When I was in first grade, I spent a week at my Uncle Eddy’s beach house. Each night my whole family walked to a local ice cream parlor for dessert. On one of our last nights there, I begged my parents to allow me to carry the money. At this time in history, $10 was enough to buy a family of five a waffle cone. I don’t remember if I had a hole in my pocket or simply dropped this bill along the way. Whatever happened, I lost the money and lost the trust of my family on the same night.
He who is faithful in a very little [thing] is faithful also in much, and he who is dishonest and unjust in a very little [thing] is dishonest and unjust also in much. 11 Therefore if you have not been faithful in the [case of] unrighteous mammon (deceitful riches, money, possessions), who will entrust to you the true riches? 12 And if you have not proved faithful in that which belongs to another [whether God or man], who will give you that which is your own [that is, the true riches]? – Luke 16:10-12
One of Jesus’ most famous stories is the Parable of the Talents, Matthew 25:14-30. This is just one of a series of parables that Jesus shares to illustrate what the kingdom of heaven will be like. Meanwhile, Luke records the Parable of the Shrewd Manager. The latter story refers to an individual who had let things slide over time. Like a business on the verge of bankruptcy, this man is forced to act swiftly before losing everything. The moral of this parable is if you can’t be trusted in the little things, God won’t trust you with greater responsibilities in this life.
And he also who had the two talents came forward, saying, Master, you entrusted two talents to me; here I have gained two talents more. 23 His master said to him, Well done, you upright (honorable, [admirable) and faithful servant! You have been faithful and trustworthy over a little; I will put you in charge of much. Enter into and share the joy (the delight, the [e]blessedness) which your master enjoys. 24 He who had received one talent also came forward, saying, Master, I knew you to be a harsh and hard man, reaping where you did not sow, and gathering where you had not winnowed [the grain]. 25 So I was afraid, and I went and hid your talent in the ground. Here you have what is your own, Matthew 25:22-25.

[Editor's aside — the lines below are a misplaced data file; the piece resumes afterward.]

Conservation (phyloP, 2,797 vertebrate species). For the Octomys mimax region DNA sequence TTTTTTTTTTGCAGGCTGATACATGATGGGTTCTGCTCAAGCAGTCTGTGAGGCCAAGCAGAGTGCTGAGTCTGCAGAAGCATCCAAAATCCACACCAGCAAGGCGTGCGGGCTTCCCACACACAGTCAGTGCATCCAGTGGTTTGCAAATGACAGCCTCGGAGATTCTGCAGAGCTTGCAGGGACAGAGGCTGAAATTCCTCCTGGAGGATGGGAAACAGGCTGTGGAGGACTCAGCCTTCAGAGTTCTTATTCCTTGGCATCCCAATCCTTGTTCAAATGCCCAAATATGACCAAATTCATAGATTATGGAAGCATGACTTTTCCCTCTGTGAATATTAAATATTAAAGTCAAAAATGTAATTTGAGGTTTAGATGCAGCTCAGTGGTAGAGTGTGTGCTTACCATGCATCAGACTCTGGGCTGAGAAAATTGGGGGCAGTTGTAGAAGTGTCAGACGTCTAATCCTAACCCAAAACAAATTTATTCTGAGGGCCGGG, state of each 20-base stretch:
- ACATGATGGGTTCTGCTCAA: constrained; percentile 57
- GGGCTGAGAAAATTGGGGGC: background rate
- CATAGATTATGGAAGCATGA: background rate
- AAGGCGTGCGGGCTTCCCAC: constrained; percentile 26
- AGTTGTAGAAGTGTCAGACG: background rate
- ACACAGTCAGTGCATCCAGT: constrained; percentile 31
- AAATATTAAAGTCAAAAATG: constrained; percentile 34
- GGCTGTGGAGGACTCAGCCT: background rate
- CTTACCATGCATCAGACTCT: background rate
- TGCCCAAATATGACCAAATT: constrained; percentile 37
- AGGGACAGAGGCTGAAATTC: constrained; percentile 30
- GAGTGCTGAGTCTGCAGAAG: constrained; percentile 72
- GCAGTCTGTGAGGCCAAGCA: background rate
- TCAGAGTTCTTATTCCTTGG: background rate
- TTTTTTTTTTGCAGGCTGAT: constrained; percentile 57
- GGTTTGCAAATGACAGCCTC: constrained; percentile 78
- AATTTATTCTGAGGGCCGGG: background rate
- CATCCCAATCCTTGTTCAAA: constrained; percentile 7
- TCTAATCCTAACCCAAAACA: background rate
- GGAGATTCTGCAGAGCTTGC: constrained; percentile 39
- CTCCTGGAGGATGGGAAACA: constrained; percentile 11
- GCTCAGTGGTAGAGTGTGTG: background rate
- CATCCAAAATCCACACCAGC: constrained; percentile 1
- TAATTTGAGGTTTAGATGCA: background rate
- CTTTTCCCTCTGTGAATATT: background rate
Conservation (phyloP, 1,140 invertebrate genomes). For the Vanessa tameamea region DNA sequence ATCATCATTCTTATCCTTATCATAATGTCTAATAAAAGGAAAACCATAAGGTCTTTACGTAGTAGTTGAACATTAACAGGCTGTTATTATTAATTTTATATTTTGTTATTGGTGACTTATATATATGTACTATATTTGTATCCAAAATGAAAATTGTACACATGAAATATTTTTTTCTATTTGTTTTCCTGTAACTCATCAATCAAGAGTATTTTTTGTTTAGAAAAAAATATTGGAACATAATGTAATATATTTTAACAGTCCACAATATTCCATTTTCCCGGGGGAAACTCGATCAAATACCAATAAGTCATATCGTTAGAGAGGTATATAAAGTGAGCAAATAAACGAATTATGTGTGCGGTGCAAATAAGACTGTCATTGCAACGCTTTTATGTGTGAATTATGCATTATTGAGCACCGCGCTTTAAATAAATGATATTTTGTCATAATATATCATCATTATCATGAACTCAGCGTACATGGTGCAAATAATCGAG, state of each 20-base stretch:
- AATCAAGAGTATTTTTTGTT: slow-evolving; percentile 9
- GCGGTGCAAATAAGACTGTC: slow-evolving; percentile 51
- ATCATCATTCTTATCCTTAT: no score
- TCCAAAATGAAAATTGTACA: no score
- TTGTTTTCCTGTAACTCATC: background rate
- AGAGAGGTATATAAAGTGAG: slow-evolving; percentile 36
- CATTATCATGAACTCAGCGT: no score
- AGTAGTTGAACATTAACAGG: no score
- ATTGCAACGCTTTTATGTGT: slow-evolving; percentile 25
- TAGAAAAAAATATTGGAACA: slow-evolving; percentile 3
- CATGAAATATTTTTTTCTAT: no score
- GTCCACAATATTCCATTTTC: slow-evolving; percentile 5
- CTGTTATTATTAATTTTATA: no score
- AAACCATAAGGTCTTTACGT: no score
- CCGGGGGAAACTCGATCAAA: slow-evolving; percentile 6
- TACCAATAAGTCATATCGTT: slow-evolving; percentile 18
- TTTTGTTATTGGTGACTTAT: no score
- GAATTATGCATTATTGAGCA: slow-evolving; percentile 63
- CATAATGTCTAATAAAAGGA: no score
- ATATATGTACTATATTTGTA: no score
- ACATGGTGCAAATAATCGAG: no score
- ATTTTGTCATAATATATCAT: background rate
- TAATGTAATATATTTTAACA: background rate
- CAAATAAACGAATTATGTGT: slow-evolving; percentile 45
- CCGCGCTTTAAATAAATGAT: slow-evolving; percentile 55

The Parable of the Talents is based upon integrity, doing what’s right when no one is looking. Three servants are left in charge of their master’s finances while he is away, not given a specific time table of his return. While a silver talent is equivalent to $3,924 and a gold talent $228,900, the point of this story is to seize each day on earth by using your God given gifts. If you are wasting these talents or afraid to fail, this is when God will lose faith in you. Since it’s never too late to change, fan into flame your God given gifts today, 2 Timothy 1:6, before the Lord calls you home.
by Jay Mankus